Editorial Tuesday 26 June 2012: Going South with the PFI - administration and politics
We reported last night on the story of Health Secretary Andrew Lansley putting South London Healthcare Trust into impending administration-type special measures.
If Health Policy Insight were less tirelessly charitable about the government of the day than we are, we might remark on what a relief it is that the old ways of top-down command-and-control are behind us.
We are not such cynics, thank goodness.
Click here for details of 'The Tao of Andrew Lansley', the new issue of subscription-based Health Policy Intelligence.
Health Service Journal has good coverage here, including this link to a 'war-gaming' exercise on what would happen in the event of a crisis.
The Kings Fund commissioned this excellent document on South London reconfiguration from Keith Palmer (now a non-executive director of Monitor).
The Guardiansummarises some key reaction here, including Health Select Committee chair Stephen Dorrell MP's comments on BBC Radio 4's Today that PFI "as originally conceived 20 years ago was to achieve some risk transfer, to engage the private sector in making this kind of judgment and to carry some of the risk ... (but regrettably) agreements were signed which effectively paid private sector cost when the public sector took the risk. That is indefensible".
Dorrell made the fascinating suggestion that private sector lenders should take a Greece-style 'haircut' on loans, if either or both of the PFI hospitals should close.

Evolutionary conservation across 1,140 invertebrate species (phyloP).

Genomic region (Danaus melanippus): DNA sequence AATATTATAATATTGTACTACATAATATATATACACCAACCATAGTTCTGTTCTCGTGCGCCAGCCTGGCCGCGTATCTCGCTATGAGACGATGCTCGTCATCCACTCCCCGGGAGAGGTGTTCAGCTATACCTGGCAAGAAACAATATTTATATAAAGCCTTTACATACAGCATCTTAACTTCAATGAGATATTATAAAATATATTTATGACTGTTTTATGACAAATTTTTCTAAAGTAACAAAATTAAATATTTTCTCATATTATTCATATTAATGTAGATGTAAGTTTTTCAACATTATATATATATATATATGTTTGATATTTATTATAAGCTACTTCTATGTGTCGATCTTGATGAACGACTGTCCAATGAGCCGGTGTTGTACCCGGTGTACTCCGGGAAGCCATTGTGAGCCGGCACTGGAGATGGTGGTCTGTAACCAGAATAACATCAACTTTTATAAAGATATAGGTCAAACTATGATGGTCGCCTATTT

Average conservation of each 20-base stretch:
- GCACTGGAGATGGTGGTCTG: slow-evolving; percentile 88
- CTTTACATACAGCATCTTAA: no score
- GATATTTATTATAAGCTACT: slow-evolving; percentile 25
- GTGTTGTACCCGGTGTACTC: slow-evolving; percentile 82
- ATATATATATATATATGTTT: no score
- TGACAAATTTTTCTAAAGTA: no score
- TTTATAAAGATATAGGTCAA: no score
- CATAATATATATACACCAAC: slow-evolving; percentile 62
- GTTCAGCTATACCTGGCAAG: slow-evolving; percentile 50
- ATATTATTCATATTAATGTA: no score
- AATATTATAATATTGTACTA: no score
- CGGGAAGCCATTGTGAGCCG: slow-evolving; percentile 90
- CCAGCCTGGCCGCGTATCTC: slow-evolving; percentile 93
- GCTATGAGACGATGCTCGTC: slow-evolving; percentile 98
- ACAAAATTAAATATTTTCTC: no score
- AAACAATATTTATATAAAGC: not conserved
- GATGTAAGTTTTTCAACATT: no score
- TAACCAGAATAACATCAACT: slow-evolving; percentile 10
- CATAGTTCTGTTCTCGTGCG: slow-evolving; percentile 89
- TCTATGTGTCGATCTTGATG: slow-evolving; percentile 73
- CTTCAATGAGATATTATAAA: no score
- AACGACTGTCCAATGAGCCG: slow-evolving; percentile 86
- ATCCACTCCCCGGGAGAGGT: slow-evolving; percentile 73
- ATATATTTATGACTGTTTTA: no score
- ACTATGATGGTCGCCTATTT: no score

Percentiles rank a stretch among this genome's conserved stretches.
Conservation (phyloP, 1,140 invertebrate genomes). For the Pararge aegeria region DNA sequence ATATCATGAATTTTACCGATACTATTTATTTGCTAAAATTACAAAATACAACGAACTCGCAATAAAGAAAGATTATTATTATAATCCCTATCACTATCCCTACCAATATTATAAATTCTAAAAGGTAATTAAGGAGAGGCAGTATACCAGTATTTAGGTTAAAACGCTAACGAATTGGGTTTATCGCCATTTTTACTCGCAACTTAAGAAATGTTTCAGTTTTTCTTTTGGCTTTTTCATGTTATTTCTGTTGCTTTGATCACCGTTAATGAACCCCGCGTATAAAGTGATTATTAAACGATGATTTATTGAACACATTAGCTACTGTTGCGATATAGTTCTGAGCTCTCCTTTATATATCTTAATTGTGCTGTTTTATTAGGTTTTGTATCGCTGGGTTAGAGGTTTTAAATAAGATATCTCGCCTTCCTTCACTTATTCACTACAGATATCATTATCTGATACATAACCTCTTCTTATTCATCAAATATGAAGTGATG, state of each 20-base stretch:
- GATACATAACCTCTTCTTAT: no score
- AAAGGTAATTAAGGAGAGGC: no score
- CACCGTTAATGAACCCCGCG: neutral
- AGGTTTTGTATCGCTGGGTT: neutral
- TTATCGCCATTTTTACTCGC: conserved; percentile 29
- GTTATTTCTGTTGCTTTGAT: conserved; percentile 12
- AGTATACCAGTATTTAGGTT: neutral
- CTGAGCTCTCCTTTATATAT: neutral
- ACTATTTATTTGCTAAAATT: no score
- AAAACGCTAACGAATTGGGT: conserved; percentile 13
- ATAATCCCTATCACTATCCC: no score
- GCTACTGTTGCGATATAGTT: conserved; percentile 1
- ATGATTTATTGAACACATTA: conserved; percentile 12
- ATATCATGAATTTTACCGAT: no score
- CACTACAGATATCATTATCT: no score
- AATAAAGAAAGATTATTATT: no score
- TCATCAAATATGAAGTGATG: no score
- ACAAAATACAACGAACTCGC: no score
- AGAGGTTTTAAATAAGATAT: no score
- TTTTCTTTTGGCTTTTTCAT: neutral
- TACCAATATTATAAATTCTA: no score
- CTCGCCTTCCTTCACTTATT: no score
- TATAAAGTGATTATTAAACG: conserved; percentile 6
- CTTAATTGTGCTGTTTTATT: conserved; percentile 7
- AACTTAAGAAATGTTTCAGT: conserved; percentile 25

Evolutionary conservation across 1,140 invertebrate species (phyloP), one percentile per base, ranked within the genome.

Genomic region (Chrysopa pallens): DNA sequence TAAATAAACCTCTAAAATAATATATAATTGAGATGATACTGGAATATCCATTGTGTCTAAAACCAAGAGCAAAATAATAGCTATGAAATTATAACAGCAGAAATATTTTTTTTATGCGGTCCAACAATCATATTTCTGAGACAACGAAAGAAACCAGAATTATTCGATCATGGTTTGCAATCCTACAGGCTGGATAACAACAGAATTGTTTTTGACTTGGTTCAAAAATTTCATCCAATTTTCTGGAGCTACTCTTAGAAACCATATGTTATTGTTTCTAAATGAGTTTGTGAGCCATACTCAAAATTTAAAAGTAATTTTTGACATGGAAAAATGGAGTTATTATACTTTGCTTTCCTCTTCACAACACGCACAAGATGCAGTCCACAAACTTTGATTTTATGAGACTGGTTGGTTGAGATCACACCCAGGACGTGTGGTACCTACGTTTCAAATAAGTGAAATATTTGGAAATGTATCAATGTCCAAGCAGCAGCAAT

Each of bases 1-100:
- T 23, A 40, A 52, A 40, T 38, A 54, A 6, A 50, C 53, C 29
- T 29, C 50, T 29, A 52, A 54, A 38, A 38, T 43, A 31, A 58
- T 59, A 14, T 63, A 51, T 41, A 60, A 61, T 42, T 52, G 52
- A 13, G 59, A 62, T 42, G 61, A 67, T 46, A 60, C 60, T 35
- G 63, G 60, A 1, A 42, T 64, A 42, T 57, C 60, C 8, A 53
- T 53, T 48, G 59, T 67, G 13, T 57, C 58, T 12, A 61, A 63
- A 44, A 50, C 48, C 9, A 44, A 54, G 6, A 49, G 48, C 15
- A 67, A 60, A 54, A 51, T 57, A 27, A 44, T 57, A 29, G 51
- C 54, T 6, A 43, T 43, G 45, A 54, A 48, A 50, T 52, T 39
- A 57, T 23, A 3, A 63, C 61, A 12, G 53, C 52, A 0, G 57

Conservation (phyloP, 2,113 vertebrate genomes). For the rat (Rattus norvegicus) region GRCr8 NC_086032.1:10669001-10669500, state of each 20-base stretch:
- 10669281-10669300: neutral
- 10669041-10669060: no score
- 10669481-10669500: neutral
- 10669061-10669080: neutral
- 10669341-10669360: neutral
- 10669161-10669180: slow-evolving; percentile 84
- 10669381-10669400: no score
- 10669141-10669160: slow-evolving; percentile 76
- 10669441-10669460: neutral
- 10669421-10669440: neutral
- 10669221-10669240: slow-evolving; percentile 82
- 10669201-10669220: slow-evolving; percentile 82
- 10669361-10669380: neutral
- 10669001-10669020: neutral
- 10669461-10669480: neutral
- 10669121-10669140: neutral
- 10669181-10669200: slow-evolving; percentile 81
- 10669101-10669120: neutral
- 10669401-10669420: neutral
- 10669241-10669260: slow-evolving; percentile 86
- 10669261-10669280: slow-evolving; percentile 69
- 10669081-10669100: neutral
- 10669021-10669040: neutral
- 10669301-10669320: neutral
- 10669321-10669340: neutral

It seems staggeringly unlikely that the contracts permit for this, but we shall see.
Health Policy Insight has been pointing out for some time that PFI has an economic flaw at its basis: a government with a sovereign currency can always borrow money more cheaply than the market can. Think printing ...
More to the point, the transfer of risk has been a fiction, as even the Commons Treasury select committee and smarter Conservative MPs now acknowledge.
Public sector comparators were even further on the game than Mata Hari.
A vintage mess
PFI is not even recently known to be a joke.
Diane Dawson and Professor Alan Maynard were onto this in 1996 with 'Private finance for the public good?' in the BMJ, and Professor Alysson Pollock has been researching PFI for years.
Private Eve has also been following the unfolding mess assiduously.